It was a cold winter day and we saw our friend on the corner with a cardboard sign in her hand. It’s been a long time since we saw her out on the streets. Homelessness is hard to process.
And I feel I have to ask you now, what are you most ashamed of?
I am beginning to think this is one of the most important questions we can ask one another.
I grew up with a sneaking suspicion that there was a great flaw in the fabric of my true self. A lot of people tried to tell me I was fine. I knew they had good intentions. I never believed them, though.
I knew that I had a black mark against me. I just couldn’t really tell you what it was exactly that I had to hide.
It took many years for me to learn that it was actually worse than I thought. There wasn’t just “something” wrong. The problem was that not a single thing about me was right. I was a wretched soul without God.
I was Eve, hiding behind poorly fitted coverings, hoping God Himself wouldn’t notice me there in the dark. My soul was naked and I was ashamed of who I was.
For me all of this looked like starving myself, working out in secret, and generally hating who I was.
Shame looks different on other people, though. It can look like cutting, perfectionism, hiding in books, a long list of achievements, drug addiction, or sleeping with anyone who will take the time to compliment your new dress. Shame can even look like a big smile and the answer, “I’m fine, how are you?”
We are all playing the same game of hide and seek here. Everybody is either hiding or valiantly stepping out and saying, “Here I am, world. I’m a mess. Let’s work it out.”
It’s terrifying to come out of the safe place of rejection or pride, to climb the walls that keep all the scary crap of life a good distance away- our failure, our hope that died, our broken heart, and our long lost naivete are out there in the light along with joy and peace and hope.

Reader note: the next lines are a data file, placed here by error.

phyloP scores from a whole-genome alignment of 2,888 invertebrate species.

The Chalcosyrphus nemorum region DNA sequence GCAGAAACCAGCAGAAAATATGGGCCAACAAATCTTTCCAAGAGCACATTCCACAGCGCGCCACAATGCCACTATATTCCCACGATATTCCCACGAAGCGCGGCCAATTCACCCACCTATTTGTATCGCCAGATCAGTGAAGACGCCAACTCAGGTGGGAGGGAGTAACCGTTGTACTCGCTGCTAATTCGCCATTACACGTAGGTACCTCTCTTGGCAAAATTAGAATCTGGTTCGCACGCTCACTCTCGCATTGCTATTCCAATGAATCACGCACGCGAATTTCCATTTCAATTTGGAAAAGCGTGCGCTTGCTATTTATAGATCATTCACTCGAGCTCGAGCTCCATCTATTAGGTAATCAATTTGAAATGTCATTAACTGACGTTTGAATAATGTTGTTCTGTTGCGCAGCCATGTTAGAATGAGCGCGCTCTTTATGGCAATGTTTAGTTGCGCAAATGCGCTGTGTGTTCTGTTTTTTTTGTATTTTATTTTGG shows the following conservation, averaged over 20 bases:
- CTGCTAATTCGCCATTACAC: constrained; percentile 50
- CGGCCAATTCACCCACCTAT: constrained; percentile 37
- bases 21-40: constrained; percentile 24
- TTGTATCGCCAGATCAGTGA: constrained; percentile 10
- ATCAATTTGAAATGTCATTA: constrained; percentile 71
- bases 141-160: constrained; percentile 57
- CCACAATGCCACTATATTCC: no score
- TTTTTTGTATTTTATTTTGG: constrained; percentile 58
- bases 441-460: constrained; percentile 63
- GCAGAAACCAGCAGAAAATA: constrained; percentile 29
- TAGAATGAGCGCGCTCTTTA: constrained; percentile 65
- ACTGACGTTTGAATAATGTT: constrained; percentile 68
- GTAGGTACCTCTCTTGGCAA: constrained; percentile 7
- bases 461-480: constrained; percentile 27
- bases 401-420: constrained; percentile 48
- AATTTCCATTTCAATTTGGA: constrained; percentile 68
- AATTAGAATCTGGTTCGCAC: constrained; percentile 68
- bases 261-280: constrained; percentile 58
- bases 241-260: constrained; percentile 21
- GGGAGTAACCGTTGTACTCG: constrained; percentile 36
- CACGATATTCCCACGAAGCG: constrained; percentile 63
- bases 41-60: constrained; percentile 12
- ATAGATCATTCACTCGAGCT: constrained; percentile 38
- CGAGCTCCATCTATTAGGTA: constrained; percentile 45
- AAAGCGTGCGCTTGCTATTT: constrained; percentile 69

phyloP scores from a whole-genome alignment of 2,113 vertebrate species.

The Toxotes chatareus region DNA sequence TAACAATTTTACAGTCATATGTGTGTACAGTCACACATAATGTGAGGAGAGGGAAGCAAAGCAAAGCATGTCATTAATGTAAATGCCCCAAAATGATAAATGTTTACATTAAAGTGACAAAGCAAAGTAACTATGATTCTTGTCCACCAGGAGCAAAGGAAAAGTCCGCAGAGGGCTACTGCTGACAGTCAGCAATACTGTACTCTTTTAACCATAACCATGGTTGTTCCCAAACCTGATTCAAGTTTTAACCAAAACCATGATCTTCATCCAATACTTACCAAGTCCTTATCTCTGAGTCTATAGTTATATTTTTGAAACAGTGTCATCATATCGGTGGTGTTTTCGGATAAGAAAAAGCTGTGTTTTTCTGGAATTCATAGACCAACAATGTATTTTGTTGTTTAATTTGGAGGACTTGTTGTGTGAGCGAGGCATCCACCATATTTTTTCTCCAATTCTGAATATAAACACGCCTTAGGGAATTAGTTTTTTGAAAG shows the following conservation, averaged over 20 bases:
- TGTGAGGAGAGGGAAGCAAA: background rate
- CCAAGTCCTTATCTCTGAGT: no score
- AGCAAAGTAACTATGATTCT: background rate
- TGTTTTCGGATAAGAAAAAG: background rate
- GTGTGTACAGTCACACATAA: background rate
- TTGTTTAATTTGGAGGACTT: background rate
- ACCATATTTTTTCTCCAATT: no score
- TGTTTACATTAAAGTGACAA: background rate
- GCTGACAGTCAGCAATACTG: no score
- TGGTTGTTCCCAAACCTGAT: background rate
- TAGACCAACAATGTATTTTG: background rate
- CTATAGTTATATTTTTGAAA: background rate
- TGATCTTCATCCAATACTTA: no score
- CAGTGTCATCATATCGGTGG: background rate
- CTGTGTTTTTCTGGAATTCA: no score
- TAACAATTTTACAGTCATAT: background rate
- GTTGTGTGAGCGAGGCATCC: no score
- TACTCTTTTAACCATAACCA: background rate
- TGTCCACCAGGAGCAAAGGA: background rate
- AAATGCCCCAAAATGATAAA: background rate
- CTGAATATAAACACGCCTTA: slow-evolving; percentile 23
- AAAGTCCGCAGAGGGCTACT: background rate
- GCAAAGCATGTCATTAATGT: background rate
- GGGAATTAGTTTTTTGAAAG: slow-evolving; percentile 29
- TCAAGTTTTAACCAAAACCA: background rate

Joy and pain seem to be a package deal in this fallen world.
Here’s the amazing thing: every time one of us gets the nerve to step out and admit that we’re garbage inside unless God saves us; when we embrace the pain of our need for Him and the joy of knowing His love; it makes more space for the rest of us out there in the light.
We stand there naked and brave and say “Me too,” to all the hidden people around us. Suddenly everything changes. That’s when real life begins.
When my husband and I saw our friend standing there like that, we called her over to the car to say hello. My heart broke as I thought of all she’s been through the last few years. There have been many victories, and a few hard losses, too.
“How are you doing?” we asked.
“Oh, just trying to keep warm,” she said with a sad smile on her face.
The traffic started moving before I had the chance to tell her, “Me too, girl.”
Because even here in my car with the thermostat set to “Max Heat” I still feel a kind of naked and a little afraid that I don’t have what it takes to make it.
My friend and I have lives that look different, full of struggles that seem to be from opposite ends of the galaxy. But she and I have the most important thing in common: we’re a total mess without God’s grace. The real shame would be to live like that’s not the most important thing of all.
No matter where we stand today, or what we hold in our hands, we’re all made for glory. Tonight I pray 2 Thessalonians 1 for all my fellow hide-and-seekers out there. I’m looking straight at your shame and holding mine out here in the wide open place.
Me too, you guys. Me too.
“To this end also we pray for you always, that our God will count you worthy of your calling, and fulfill every desire for goodness and the work of faith with power, so that the name of our Lord Jesus will be glorified in you, and you in Him, according to the grace of our God and the Lord Jesus Christ.”
2 Thessalonians 1:11-12